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The FAssets system allows tokens on blockchains that do not support smart contracts to be used trustlessly with smart contracts on the Flare blockchain.

The following diagram summarizes the relationship between the FAssets system, its users, and the networks involved:

FAssets system

FAssets overview.

Anyone on the Flare blockchain can mint FAssets as wrapped versions of the original tokens from other blockchains, known as underlying networks. The original tokens from these chains, such as $BTC, $LTC, $DOGE, and $XRP, are called underlying assets. For example, the FAsset version of $BTC is $FBTC.

You can then use these FAssets in smart contracts and decentralized applications on Flare, and at any time you can redeem them for the underlying asset.

The system is enabled by these Flare protocols:

  • FTSO, whose contracts provide decentralized price feeds for multiple tokens.
  • State Connector, which brings payment data from any connected chain into Flare.

FAssets are backed by collateral provided by entities in the following roles that maintain the infrastructure of the system and hold Flare's native assets. All these entities are independent of the Flare Foundation.

Roles in the FAssets System#

The following roles participate in the FAssets system:


The main purpose of agents is to keep the underlying assets while the minted FAssets are circulating. Agents are off-chain programs, that:

  • Manage the account that holds an underlying asset, like $BTC.
  • Provide the main part of the collateral.
  • Repay the underlying assets when users redeem them.

Each agent has an owner, a person who controls the following addresses associated with the agent. These addresses enable owners to manage their agents and run FAsset operations.

  • Work address: Used by programs permanently online to execute operations like paying for redemptions. Because the private key for this address resides on a server, it is vulnerable to theft. To keep it secure, owners should regularly change the private key and its corresponding work address. It is also known as a hot wallet.
  • Management address: Used when the owner wants to change the work address. This address can never change and will typically be a multisignature account. It is also known as a cold wallet.

Before agents can participate in the FAssets system, they must be verified by governance. To be verified by governance, owners submit the agent's management address and, during the initial stages, some sort of off-chain personal information for KYC purposes. After the agent is verified, its management address is added to a list of allowed agents.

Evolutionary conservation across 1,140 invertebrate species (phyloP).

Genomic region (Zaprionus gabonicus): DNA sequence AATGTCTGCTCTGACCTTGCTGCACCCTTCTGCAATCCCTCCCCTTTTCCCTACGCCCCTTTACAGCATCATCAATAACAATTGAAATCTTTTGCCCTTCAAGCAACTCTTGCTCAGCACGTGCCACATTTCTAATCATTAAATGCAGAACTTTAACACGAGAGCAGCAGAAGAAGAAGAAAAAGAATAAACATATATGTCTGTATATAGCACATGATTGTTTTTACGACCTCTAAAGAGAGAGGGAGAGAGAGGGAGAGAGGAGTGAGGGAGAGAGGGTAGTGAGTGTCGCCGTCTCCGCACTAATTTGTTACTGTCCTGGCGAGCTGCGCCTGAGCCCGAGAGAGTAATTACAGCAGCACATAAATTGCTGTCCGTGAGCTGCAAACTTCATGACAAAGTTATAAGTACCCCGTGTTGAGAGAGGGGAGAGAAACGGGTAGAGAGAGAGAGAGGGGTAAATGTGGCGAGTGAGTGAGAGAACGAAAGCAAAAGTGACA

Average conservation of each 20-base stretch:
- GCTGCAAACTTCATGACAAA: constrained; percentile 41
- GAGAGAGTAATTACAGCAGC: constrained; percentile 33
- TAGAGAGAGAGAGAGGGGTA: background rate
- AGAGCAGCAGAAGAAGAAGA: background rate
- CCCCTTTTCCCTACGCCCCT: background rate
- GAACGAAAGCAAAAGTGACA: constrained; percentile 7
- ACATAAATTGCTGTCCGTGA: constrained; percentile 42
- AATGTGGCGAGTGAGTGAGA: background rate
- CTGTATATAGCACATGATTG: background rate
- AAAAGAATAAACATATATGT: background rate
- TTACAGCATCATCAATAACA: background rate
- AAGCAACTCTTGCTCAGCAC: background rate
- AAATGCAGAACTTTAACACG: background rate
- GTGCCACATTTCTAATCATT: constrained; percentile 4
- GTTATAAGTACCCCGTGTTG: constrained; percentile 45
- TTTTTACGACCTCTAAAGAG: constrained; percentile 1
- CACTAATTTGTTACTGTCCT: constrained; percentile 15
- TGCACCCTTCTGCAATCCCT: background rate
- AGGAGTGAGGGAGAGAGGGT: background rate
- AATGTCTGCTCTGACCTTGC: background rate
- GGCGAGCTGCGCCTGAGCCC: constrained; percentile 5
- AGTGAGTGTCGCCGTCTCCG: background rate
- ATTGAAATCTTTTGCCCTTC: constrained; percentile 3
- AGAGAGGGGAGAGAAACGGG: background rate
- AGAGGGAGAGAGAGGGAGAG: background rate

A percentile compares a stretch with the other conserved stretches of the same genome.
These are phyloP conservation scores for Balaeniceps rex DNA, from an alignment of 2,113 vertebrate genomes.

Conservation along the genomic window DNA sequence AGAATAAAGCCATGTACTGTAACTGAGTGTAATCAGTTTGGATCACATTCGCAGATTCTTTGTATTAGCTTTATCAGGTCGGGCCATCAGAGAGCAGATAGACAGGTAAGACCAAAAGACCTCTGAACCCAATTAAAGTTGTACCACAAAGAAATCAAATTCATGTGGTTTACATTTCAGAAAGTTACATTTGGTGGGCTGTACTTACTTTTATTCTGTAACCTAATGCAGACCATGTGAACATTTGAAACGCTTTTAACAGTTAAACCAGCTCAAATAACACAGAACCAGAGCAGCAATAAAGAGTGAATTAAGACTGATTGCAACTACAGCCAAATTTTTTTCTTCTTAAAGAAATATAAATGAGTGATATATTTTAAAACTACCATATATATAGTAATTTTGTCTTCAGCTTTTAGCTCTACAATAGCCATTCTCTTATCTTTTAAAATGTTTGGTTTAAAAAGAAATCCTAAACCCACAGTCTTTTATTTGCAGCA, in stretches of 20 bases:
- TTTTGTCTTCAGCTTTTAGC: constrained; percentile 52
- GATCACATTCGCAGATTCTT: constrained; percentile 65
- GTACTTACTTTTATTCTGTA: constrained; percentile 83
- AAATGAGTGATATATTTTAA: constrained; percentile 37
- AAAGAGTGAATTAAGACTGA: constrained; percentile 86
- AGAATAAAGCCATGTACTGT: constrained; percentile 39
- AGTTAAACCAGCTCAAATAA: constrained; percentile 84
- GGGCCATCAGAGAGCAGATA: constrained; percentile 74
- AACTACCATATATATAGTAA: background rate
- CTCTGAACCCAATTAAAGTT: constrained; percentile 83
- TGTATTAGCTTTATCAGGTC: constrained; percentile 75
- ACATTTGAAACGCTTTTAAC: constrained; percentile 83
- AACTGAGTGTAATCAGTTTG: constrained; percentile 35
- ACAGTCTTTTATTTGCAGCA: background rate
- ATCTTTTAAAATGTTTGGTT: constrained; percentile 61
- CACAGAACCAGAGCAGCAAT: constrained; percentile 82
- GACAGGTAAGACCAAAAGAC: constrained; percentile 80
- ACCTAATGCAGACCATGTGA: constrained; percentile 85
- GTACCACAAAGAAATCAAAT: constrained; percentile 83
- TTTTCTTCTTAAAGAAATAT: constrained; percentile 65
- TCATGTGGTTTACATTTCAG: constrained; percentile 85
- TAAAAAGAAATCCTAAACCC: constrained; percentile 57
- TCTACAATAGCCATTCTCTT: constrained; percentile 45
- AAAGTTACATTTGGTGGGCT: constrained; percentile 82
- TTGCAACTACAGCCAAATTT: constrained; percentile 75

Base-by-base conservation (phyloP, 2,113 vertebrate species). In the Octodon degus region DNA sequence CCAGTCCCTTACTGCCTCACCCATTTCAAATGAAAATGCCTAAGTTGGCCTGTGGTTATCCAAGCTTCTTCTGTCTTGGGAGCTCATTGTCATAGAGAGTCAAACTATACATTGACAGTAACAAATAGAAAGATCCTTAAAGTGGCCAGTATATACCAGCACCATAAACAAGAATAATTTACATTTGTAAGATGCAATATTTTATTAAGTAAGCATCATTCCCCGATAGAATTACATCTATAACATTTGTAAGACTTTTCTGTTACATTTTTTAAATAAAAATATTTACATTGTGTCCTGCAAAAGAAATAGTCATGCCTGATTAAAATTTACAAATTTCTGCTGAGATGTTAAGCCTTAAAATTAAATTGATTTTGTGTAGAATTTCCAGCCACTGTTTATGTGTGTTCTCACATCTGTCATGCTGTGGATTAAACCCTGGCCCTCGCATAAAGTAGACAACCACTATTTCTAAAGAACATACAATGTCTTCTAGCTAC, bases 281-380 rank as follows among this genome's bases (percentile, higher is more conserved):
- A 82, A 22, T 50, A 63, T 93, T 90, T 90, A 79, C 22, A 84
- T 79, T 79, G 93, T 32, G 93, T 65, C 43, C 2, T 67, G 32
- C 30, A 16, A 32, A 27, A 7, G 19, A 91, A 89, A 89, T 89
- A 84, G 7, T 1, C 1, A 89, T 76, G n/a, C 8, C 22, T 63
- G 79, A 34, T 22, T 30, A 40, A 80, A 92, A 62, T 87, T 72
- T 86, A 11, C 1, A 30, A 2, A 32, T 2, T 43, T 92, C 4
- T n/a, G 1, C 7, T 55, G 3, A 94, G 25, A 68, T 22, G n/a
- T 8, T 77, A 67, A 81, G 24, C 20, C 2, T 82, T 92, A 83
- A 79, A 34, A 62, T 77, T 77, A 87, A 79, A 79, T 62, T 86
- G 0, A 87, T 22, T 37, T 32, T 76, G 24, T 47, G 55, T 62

The backing factor is a system-wide setting that specifies how much of the kept assets must be locked, i.e., not freely used by agents. This factor is currently 100%, meaning that agents should not transfer out of their account any underlying that is backing FAssets, unless they receive a redemption request. Decreasing the underlying below the backing factor is an illegal action and is reported by challengers.


Users interact with the FAssets system in the following ways:

  • Minting: Depositing underlying assets to an agent's address in exchange for the equivalent amount of FAssets minus a minting fee. The minting fee is split between the agent and the collateral pool, which receives fees as FAssets. During this operation, users are called minters.

  • Redeeming: Returning FAssets to the FAssets system in exchange for the equivalent amount of underlying assets, paid from an agent's address. If the agent fails to pay the underlying assets in time, the FAssets system pays the redeemer from the vault or the collateral pool plus a premium. To ensure redemption is always possible, even after fluctuating price changes, the total collateral is always higher than the value of the backed FAssets. During this operation, users are called redeemers.

No eligibility requirements apply. Anyone can use the FAssets system to mint and redeem. In the future, a mechanism might be implemented to allow agents to reject minting requests according to their respective countries' KYC laws.

Collateral Providers#

Anyone can participate in the FAssets system by providing native $FLR tokens to an agent's collateral pool and becoming a collateral provider.

For as long as these tokens remain locked in the pool, the collateral provider receives a share of every fee produced by FAssets minted using that pool.


When an agent's collateral falls below the required minimum, it enters the liquidation state. In this state, liquidators send FAssets into the system in exchange for collateral from the agent's vault and collateral pool. The collateral they receive has the same value as the FAssets they send plus a premium. The FAssets sent by liquidators are burned, which reduces the amount of FAssets that the agent's collateral needs to back.

Once the agent's collateral is above a safety margin, the liquidation state ends.

No eligibility requirements apply. Anyone can be a liquidator, contribute to the health of the FAssets system, and earn rewards in the process.


Challengers monitor an agent's underlying address to detect illegal transactions that reduce the amount of underlying assets below the backing factor. When challengers detect an illegal transaction, they provide the proof to the FAssets system in exchange for a reward from the agent's vault.

Then, the offending agent enters full liquidation, and the agent's vault is permanently locked against new mintings.

No eligibility requirements apply. Anyone can be a challenger, contribute to the health of the FAssets system, and earn rewards in the process.

How the FAssets System Works#

Select one of the following topics to continue learning about FAssets:

Last update: 2024-03-01